The rulings in Catalonia could save Spain, or destroy it
The Spanish Supreme Court’s punishing verdicts on the Catalan independence leaders are set to divide the nation
Earlier today, Spain’s highest court either doomed or saved its country.
Oriol Junqueras, the former Vice-President of Catalonia, and one of the most prominent champions of Catalan independence, has been sentenced to 13 years in prison. According to the BBC, prosecutors “sought up to 25 years.” Charged along with him were eleven other pro-Catalan independence leaders, eight of them receiving prison sentences closer to nine years, and three escaping with no prison time whatsoever.
We won’t understand the significance of this verdict for decades. Any historic event seems obvious in retrospect, but as you watch it unfold you can rarely see where it’s going.
What we know is this result won’t fully satisfy anybody. The prison sentences are too short for hard-line opponents of Catalan independence. While those who support the integrity of Spain will be happy to see charges of “sedition and the misuse of public funds” brought against the Catalan leaders, the fact that, for nine of them, the charge of “rebellion” was dropped will seem like too much of a concession made to placate Catalan voters ahead of a General Election in which the ruling Socialist Worker’s Party is seeking a greater personal mandate.
That said, the sentences are massively too long to appease those who were hoping the Spanish Supreme Court would give a less aggressive ruling.
Feelings of hopelessness and depression will be felt particularly by the families of the independence leaders. The son of Jordi Sanchez, a prominent Catalan politician who has been jailed since earlier this year, says he worries his father “will never get out of prison.”
All this makes it hard to say what will happen next. Catalonia isn’t the only region of Spain where some are vying for greater autonomy or even independence. Almost every region in the country has an active separatist movement, though their relative strengths vary wildly. People from the Basque country, northwest of Catalonia, has gone to great lengths to assert their independence, especially during periods of intense pressure like the Spanish Civil War and the Francoist dictatorship that followed.
Everything might work out okay for the Spanish government. This Supreme Court ruling sets a severe precedent for budding separatistas (separatists) elsewhere. Chances are, those seeking to distance their regions from the central state will follow the path many moderate Basque nationalists have taken, doing what historian Paul Preston calls “working within the state” — making deals with the Spanish government for more autonomy, whilst promising not to push the matter any further.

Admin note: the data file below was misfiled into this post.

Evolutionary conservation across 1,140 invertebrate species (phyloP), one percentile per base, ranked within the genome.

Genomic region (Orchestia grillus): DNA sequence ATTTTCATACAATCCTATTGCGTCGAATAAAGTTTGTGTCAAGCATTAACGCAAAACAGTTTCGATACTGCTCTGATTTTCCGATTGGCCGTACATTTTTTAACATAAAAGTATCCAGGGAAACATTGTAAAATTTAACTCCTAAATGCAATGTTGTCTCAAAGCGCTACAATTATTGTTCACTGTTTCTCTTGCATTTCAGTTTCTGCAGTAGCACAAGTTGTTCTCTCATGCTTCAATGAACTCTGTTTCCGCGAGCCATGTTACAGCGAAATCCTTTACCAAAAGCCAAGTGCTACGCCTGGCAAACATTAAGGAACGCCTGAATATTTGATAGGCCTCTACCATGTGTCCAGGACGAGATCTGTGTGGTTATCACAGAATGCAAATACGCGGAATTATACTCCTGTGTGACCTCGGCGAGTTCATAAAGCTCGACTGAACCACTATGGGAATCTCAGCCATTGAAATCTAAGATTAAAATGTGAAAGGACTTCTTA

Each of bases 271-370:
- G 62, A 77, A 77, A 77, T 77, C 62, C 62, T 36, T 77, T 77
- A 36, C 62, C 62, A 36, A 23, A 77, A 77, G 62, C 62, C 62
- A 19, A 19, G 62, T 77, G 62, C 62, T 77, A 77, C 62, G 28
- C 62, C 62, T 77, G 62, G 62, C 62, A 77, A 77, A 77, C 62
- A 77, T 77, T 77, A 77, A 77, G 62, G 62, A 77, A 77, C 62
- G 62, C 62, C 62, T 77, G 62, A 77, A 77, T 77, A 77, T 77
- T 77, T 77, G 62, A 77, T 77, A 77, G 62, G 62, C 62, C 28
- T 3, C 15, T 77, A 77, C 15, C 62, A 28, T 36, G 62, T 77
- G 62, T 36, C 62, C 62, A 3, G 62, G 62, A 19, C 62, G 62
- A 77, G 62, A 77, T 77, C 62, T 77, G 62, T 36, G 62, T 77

Certainly, there won’t be another independence referendum soon. And so long as the threat of nationalist terrorism (a very real issue throughout Spanish history) continues to not rear its head, the Catalan independence movement might well die down. Struck of all its major leaders, the test facing the movement ahead, to re-organise itself from the ground up and continue to argue for its goals, two years after the original vote, will either make or break the cause entirely. If the Catalan independence side survives this, it will prove itself ready to survive almost anything. If it doesn’t, then it’s over.
Sounds good, on the Spanish side. But, as with all politics, it’s a whole lot more complicated than that.
For one thing, the post-referendum 2017 elections held for Catalonia’s regional parliament, the Generalitat, returned a pro-independence government that is still in power today. At the April 2019 Spanish General Election (not to be confused with the new elections scheduled for November 2019), the pro-independence Republican Left of Catalonia-Sovereigntists (ERC-S) group won six more seats in the national parliament.
If we break the vote down a bit more, we can see that only a plurality (roughly 45%) of Catalan voters supported pro-independence parties in these elections. This does mean there’s a majority for remaining with Spain, but where votes for independence are split across three parties (the left-wing ERC-S, the liberal JuntsxCat, and the far-left CUP), all of which are on the left, the votes against independence are divided between four parties, ranging from the far-left Podemos, the centre-left Socialist Worker’s Party, the centre-right Ciudadanos, and the right-wing People’s Party. When it comes down to independence versus remaining part of Spain, ideological differences may fracture the remain side more those supporting independence. It’s worth noting also that all the pro-independence parties are currently working together to form a majority government in the Generalitat.
The severity of the Supreme Court ruling will most likely seem to be a mistake. Either being too harsh, or too forgiving. Whatever happens next, the judges will be included in the blame.
It’s hard not to accept some of the Catalan leaders’ points. Whether or not the 2017 referendum was, as President of the Catalan language and culture organisation Òmnium Cultural, Jordi Cuixart, argues, “an exercise of collective dignity,” it was a non-violent expression of the people’s will, and if the Spanish government had simply let is pass without sending in armed police to suppress voting, the result would have probably swayed against independence.
On the other hand, in a country that is still a young democracy, with memories of nationalist terror groups terrifying people in years past, the concerns of the Spanish government can, to some degree, be understood. However, they have undoubtedly made a great many mistakes since the referendum, and have treated Catalans in an overly militaristic way not unreminiscent of the Francoist era.
This ruling might save Spain. It might destroy it. We can’t fast-forward through time, so we’ll just have to wait and see.